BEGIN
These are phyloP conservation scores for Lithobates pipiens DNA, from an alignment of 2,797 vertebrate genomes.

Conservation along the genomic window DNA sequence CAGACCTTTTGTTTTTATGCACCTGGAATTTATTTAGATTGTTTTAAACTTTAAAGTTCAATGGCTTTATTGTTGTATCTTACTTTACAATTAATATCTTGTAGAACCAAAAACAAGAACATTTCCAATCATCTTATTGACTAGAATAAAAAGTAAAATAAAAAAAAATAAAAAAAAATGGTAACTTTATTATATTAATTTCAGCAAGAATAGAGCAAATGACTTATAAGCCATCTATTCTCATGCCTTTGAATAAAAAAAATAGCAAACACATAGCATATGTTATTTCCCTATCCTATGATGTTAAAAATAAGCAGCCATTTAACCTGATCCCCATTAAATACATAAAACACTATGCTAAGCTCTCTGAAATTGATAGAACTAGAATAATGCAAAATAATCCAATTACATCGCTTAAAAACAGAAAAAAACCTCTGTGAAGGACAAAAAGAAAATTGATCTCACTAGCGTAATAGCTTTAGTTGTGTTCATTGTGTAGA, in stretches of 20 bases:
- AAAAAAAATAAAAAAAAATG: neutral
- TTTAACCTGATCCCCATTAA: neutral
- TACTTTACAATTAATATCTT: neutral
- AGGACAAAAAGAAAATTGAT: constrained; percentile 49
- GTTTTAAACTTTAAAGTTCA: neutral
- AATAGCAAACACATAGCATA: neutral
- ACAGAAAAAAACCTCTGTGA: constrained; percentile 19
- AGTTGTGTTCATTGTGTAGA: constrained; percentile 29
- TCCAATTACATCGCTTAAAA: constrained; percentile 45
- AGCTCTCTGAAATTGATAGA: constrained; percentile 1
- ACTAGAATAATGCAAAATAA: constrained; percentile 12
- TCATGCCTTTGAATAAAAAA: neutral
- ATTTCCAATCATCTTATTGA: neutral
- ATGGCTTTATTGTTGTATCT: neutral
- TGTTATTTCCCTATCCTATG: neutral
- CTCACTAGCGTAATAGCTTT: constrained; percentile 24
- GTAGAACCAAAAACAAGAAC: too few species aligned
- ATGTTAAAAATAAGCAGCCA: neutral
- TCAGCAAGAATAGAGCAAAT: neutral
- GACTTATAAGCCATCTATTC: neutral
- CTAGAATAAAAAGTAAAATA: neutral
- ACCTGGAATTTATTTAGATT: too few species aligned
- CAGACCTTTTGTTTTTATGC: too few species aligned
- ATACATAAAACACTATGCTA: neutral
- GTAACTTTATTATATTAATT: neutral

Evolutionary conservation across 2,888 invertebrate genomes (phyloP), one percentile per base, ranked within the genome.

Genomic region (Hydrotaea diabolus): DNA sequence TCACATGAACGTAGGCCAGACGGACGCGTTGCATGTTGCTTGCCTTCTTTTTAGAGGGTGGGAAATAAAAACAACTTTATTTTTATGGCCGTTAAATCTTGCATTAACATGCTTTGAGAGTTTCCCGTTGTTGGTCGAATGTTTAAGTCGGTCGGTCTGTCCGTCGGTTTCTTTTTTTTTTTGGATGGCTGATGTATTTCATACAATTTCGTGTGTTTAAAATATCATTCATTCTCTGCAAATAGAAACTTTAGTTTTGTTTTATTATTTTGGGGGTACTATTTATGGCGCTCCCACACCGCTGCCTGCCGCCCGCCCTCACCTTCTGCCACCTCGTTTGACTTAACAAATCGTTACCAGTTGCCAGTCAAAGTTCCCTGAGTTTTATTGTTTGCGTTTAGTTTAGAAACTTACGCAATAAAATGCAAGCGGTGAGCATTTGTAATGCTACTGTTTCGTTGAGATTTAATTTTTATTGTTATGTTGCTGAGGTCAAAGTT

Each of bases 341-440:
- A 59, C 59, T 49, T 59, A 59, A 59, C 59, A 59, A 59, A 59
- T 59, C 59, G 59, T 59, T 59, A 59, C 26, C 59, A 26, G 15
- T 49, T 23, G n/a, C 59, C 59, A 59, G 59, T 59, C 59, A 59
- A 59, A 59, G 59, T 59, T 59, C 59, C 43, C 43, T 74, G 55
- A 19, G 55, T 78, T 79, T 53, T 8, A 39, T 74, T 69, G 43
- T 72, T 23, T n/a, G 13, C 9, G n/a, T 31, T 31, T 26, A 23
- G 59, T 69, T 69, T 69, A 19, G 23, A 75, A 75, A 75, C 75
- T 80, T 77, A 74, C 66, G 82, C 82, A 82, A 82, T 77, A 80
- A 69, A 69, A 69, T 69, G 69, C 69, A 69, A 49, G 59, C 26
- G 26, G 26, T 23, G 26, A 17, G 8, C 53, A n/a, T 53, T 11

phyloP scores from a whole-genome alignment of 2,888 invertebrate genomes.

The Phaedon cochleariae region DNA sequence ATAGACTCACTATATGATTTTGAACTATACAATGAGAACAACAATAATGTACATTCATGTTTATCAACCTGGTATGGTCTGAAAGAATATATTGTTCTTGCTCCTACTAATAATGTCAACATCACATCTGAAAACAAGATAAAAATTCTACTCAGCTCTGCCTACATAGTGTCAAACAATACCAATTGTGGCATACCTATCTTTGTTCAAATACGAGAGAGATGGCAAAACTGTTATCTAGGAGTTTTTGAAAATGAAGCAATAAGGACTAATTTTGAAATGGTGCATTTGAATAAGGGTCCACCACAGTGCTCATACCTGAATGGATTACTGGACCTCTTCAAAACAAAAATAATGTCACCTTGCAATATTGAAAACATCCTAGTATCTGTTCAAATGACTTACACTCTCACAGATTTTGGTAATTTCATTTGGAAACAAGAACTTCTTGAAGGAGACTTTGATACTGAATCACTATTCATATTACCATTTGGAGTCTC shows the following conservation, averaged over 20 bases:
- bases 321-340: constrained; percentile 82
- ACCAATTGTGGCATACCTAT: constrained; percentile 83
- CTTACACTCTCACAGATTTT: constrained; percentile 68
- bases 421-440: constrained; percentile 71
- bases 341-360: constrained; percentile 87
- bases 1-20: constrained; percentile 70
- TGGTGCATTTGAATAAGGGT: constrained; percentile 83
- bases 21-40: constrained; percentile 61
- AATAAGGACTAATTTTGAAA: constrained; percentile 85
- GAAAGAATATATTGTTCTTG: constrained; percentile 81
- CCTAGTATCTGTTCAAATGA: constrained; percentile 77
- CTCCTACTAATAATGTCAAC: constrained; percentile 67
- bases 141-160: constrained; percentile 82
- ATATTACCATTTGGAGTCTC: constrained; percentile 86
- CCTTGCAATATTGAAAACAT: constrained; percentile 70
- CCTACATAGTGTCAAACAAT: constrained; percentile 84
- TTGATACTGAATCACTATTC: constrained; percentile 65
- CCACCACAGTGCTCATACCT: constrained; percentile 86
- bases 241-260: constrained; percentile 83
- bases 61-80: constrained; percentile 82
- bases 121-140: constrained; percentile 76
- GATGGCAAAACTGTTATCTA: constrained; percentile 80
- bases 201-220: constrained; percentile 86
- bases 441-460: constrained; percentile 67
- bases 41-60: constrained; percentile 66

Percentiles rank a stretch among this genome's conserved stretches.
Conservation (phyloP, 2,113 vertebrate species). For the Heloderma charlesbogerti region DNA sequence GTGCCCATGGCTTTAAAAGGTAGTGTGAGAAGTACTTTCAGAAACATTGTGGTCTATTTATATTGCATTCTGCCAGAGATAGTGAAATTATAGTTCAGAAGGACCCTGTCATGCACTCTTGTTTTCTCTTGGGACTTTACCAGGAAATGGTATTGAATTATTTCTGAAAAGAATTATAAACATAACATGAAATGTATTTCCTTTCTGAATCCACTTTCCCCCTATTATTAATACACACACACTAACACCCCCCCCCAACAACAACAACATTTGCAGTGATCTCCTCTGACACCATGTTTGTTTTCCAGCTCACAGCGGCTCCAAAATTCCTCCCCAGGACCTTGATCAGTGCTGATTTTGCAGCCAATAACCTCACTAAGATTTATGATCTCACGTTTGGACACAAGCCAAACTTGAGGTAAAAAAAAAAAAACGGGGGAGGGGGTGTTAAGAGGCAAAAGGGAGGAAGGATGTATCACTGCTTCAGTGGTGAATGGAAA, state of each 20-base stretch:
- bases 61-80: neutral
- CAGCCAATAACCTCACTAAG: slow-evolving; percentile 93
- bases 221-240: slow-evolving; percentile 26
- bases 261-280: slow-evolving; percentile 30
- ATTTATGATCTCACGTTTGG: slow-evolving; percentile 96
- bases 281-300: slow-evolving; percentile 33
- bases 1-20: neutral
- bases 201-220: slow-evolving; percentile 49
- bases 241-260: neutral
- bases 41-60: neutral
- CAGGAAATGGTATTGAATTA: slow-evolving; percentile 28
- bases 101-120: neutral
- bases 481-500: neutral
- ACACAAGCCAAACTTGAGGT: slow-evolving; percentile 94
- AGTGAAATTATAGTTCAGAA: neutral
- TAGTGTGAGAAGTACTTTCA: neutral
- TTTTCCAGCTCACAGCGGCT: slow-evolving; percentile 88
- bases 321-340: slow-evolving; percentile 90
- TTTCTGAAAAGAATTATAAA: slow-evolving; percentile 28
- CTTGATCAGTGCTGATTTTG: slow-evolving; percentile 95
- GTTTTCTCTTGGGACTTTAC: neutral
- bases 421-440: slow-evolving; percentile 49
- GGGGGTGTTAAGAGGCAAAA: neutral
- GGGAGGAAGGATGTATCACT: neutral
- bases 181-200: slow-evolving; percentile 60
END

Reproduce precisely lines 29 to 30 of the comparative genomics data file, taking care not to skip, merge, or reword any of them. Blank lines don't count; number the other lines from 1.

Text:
Genomic region (Hydrotaea diabolus): DNA sequence TCACATGAACGTAGGCCAGACGGACGCGTTGCATGTTGCTTGCCTTCTTTTTAGAGGGTGGGAAATAAAAACAACTTTATTTTTATGGCCGTTAAATCTTGCATTAACATGCTTTGAGAGTTTCCCGTTGTTGGTCGAATGTTTAAGTCGGTCGGTCTGTCCGTCGGTTTCTTTTTTTTTTTGGATGGCTGATGTATTTCATACAATTTCGTGTGTTTAAAATATCATTCATTCTCTGCAAATAGAAACTTTAGTTTTGTTTTATTATTTTGGGGGTACTATTTATGGCGCTCCCACACCGCTGCCTGCCGCCCGCCCTCACCTTCTGCCACCTCGTTTGACTTAACAAATCGTTACCAGTTGCCAGTCAAAGTTCCCTGAGTTTTATTGTTTGCGTTTAGTTTAGAAACTTACGCAATAAAATGCAAGCGGTGAGCATTTGTAATGCTACTGTTTCGTTGAGATTTAATTTTTATTGTTATGTTGCTGAGGTCAAAGTT

Each of bases 341-440: